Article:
So, my vote is that you would gain nothing by upping the gauge. Remember, you gain nothing by increasing the gauge unless you are undersized.


Great post Bill K, I think we will start a Wind Turbine category since everyone of us needs to be thinking about adding these small wind turbines to supplement our solar.



TTT.....Just a reminder since we do not see this [TTT] used on our forum very often. TTT stands for "to the top". A simple reply to push a post to the top of the page. In this case it's obvious, I think people need this in their face when they visit the forum. If there is some posts that are critical to safety and will help people just starting out let's keep em TTT'd!

I was wondering what TTT meant!

It's internet forum lingo for "To The Top". We use it instead of making a comment to bring it to the top of the conversations.

ttt- since I had to go back a few pages to find it:)

: )

What point in a persons wire run would you begin using the larger wire?  I figure with my 24 panels, 8 per row I would need about 70ft of wire and your chart says #2.  That just isn't going to happen.

Hi Dave, I guess when the power lost over your current wire run becomes unacceptable or insulation starts smoking at which time its too late? <grin>

Seriously, you have several potential options.  In your "situation", (he says green with jealousy), I would probably divide the panels into two arrays of 12 panels each and run two 8 gauge wire pairs to my controller, of course if the controller is set up to handle a 24 volt input, (its actually much higher), I could re-connect the panels into series/parallel "pairs" and stick with 1 run of 8 gauge at 24 volts - reducing current by jacking up the voltage while providing the same power. (I'm judging 8 gauge as *my* absolute minimum to carry that many amps for 70 ft and consider that borderline, but probably "OK", your mileage may vary there in San Antone).

Ray's chart is trying to keep the voltage loss along the transmission line (wire pair) down to 3% or less - that doesn't mean where things will start to smoke - I like the idea of getting more power to my batteries and wire is still cheaper than what you had to spend to generate/store all of that electrical power to begin with.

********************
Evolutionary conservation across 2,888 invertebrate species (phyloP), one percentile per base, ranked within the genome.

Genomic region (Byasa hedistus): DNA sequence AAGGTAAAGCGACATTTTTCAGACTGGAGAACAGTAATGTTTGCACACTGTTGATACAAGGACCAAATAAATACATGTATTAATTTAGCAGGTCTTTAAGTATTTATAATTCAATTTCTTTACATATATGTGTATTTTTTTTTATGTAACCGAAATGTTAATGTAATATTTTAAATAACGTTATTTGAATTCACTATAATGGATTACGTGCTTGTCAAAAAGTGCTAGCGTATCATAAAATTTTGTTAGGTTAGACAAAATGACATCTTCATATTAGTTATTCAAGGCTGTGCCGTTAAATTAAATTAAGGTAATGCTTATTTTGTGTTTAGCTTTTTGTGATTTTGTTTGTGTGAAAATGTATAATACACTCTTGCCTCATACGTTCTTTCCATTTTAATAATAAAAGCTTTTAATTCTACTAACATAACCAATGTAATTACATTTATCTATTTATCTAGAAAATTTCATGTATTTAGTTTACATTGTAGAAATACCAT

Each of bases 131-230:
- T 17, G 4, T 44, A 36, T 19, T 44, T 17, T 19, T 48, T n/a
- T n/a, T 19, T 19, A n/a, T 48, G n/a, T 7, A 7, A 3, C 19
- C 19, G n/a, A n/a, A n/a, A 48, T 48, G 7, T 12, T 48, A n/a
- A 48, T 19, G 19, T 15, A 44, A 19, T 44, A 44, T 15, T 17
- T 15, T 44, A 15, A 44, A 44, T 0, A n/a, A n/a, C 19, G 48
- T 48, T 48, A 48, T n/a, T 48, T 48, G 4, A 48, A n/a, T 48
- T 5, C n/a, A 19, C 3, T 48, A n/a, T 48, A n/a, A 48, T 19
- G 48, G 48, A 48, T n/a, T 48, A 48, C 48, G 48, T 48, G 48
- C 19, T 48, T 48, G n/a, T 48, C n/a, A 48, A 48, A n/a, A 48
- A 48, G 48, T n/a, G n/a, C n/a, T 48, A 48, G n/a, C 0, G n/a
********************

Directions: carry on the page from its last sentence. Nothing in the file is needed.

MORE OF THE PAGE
That has got to be one *very* nice problem to have Dave! I am working toward winding up with half as much as you already have. ;-)  -=dave=-

 Okay Dave I really appreciate your input but what about this...

Each panel puts out lets say 1Amp so that is 8Amps into ea. junction box. To that point wouldn't everything be good?  Wouldn't I ony need the heavier wire from those junction boxes to the charge controller?  That way the larger wire would only be about 30 or 40ft. to the charge controller.

Now what comes to mind is if I have an item that pulls many amps upon start up but that would be pulled from the batteries for just a second not from the panels.

I'm thinking here.

OK Dave, basic misunderstanding here. When you originally said "I would need about 70 ft of wire" I thought you were talking about 70 ft. being the length to wire to go from the junction box to your controller, or a 70 ft run (obviously Ray thought so too) - upon re-reading it, I'd be willing to bet that distance is somewhere around 35 feet and you were counting the total to run one positive and one negative, or the total amount of wire you would have to buy. That, (30 to 40 ft.), makes all the difference in the world if that is the case.

I also took time to read all of your posts in the forum and now have a little better idea of what "I think" you want to do. Essentially dividing your 24 panels into 3 arrays of 8 panels each. IF you ran a wire pair from each of the 3 junction boxes to the controller, you would be pushing somewhere around 8 amps at 12 v and should use 8 gauge wire for each of the wire pairs - joining them all at the controller. Yeah, that is 6 wires, but it is a good way to divide things up and still stay below a 3 volt loss due to the inherent resistance in the wire itself. Man I hope that helps.

Smarter folks than me have said that by the time you have put out the money and labor to build a system "wire is no time to try to go on the cheap".